And I’m not talking about grammar here. I’ve recently learnt that if you know your shit (about bikes), you’ll probably be less likely to believe you’re shit (at riding bikes). I acquired this knowledge the hard way, after crashing out of my second attempt at racing enduro.
Back in April, I entered the Mini Enduro at the Forest of Dean. I’m not great at the psychology of racing (as you can see here), so I was always going to find it a struggle. But on the day it wasn’t just the mental struggle that got to me – I struggled to ride well too. I just couldn’t get into a groove and found myself fighting with my bike on the rooty sections. I put it down to my fear of racing and tried to battle on.
But on the second stage, I struck a root the wrong way, hit the deck hard and put a dent in my helmet. I wasn’t seriously hurt, but shaken enough not to want to carry on. I headed back to the van, fighting back the tears and berating myself for not doing myself justice and for losing my form. This feeling stayed with me for a little while; I convinced myself I couldn’t ride as well as I thought I could and I got nervous riding elsewhere.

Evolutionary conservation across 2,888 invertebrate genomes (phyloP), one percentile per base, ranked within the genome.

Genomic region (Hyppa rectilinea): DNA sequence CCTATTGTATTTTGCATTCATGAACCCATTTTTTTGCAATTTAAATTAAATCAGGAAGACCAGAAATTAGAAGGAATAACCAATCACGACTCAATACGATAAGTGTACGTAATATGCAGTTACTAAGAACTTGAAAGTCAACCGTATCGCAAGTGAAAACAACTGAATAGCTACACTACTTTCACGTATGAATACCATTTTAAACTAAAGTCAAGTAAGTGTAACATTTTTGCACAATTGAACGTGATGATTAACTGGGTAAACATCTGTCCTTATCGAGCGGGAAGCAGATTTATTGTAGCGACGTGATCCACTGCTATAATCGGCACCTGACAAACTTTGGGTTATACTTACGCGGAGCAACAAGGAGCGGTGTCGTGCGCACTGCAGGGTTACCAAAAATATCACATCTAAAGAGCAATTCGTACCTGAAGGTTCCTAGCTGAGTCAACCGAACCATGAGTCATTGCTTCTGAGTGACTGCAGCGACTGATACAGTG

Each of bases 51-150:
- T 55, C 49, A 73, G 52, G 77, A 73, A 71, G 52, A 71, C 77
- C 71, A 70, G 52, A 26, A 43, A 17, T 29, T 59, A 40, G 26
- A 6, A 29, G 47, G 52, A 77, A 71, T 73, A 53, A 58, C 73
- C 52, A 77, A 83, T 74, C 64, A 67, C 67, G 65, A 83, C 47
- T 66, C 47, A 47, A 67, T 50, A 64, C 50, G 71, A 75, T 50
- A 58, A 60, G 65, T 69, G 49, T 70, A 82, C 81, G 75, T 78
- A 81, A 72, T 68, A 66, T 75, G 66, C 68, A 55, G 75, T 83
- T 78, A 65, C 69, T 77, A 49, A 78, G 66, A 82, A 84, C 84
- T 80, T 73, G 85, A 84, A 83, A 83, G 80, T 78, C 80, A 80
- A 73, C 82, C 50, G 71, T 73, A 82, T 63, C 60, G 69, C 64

And then, something amazing happened. We were doing a bit of set up on my new Kili Flyer, measuring saddle angles against my Ariel, when the Mr noticed something interesting. He spotted that there was no difference at all in the fork length on the two bikes – my Ariel’s 150mm travel forks matched my Kili Flyer’s 120mm ones. They were the same length. Well, that’s not right is it?
A quick trip to Nathan at Independent Bike Co. later and we knew that a valve was blocked up with muck, so the forks weren’t equalising properly. Nathan gave them a good service and got them working like new again. And what a difference it made. When I rode on the Quantocks this weekend, I felt like I knew how to ride my bike again. I whizzed and whooshed my way down Hodders Combe, not thinking twice about the roots.
The moral of this story? When your bike doesn’t feel right and your riding is off kilter, don’t automatically assume that it’s your fault and you can’t ride anymore. Take a look at the bike, work out what’s changed and put it right. It’ll save you a whole lot of heartache!